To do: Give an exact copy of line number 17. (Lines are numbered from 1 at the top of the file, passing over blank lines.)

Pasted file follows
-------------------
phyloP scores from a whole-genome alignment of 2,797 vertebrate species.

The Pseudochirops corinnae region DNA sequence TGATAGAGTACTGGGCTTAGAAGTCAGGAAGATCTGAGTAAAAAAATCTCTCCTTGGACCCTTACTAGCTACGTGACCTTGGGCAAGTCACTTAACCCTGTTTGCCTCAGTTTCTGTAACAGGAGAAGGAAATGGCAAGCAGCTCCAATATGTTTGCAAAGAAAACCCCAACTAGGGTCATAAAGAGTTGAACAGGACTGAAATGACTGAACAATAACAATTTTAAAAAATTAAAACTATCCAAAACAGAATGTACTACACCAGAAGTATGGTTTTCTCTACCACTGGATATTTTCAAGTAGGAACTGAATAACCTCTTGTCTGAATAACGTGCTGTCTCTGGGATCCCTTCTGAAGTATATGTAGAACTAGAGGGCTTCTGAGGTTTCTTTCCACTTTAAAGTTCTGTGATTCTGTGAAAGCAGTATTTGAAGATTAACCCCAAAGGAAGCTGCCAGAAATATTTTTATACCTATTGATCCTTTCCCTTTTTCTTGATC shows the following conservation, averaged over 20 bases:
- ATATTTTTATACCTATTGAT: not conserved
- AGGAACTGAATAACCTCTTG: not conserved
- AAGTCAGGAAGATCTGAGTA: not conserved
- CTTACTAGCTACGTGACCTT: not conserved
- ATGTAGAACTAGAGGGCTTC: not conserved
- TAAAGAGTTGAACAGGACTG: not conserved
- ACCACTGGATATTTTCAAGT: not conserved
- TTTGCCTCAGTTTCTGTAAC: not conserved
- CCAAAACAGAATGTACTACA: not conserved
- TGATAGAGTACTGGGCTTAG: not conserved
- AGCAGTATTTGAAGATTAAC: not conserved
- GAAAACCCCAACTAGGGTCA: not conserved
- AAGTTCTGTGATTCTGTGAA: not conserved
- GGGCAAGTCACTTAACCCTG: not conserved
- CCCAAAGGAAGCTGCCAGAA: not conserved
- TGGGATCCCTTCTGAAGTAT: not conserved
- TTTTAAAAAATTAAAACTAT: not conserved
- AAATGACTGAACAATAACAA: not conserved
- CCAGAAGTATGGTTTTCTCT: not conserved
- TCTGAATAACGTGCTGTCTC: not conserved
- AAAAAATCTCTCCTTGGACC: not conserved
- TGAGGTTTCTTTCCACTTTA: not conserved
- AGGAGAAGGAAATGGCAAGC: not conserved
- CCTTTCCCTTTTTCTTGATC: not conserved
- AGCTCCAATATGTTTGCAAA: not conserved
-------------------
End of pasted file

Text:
- CCCAAAGGAAGCTGCCAGAA: not conserved